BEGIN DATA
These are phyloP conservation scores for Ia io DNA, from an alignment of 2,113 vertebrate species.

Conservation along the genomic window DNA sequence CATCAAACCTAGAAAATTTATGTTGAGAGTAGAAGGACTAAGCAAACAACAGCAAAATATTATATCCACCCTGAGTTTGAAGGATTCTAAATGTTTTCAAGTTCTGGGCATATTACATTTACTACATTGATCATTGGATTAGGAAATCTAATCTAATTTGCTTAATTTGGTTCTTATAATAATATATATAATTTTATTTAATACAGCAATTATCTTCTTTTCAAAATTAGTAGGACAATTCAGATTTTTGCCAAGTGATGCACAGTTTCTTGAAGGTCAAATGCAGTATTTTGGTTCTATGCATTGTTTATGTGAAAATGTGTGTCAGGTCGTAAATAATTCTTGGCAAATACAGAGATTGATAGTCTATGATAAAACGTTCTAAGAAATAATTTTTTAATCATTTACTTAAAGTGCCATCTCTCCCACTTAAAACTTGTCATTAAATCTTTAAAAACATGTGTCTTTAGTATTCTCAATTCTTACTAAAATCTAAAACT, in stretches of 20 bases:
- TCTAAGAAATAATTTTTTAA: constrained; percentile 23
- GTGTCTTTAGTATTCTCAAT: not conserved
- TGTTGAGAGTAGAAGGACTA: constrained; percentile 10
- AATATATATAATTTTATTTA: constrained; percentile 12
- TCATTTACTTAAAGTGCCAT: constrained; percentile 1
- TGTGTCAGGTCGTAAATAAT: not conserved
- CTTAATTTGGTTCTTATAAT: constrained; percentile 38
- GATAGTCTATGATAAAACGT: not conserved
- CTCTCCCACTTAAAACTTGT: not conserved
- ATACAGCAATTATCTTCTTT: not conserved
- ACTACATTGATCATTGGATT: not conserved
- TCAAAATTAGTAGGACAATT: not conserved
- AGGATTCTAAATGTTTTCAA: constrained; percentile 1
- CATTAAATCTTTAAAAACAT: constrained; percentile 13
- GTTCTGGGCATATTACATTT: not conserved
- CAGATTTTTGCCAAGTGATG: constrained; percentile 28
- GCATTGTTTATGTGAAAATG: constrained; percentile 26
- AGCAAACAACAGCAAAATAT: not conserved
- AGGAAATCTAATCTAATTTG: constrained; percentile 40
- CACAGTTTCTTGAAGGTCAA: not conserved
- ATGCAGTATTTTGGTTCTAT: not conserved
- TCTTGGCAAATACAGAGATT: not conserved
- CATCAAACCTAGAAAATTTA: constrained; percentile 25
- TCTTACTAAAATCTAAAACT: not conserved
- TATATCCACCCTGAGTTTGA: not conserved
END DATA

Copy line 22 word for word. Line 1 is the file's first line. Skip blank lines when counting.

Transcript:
- CACAGTTTCTTGAAGGTCAA: not conserved